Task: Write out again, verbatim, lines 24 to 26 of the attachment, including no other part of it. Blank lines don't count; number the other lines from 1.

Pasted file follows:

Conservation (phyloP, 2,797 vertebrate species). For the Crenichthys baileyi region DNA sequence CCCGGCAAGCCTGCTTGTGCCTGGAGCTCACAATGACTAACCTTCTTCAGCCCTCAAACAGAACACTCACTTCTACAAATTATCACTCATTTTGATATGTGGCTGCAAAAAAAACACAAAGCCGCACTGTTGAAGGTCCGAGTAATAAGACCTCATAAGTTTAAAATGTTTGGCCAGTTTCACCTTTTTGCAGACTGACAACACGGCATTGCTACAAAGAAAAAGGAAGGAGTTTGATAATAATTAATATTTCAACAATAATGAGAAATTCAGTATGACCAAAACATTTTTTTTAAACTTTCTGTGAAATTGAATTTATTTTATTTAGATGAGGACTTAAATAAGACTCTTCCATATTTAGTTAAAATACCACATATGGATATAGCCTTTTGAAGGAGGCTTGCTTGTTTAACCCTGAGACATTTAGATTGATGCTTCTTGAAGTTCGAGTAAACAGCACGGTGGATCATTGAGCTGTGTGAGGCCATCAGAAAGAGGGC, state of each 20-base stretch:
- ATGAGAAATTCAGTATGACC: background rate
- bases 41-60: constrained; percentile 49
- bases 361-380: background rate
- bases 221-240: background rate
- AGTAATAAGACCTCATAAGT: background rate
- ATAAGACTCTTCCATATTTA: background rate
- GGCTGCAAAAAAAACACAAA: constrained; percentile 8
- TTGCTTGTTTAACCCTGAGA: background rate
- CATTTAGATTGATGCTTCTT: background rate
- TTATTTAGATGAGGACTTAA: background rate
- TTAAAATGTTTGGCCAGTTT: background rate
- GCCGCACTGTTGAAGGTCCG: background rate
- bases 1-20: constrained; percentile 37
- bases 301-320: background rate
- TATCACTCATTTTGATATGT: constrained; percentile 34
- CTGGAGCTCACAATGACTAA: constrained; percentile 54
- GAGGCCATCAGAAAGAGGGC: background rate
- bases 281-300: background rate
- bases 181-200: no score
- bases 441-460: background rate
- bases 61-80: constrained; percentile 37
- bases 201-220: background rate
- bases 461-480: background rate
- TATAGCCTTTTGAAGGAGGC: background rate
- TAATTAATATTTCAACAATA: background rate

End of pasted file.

- bases 461-480: background rate
- TATAGCCTTTTGAAGGAGGC: background rate
- TAATTAATATTTCAACAATA: background rate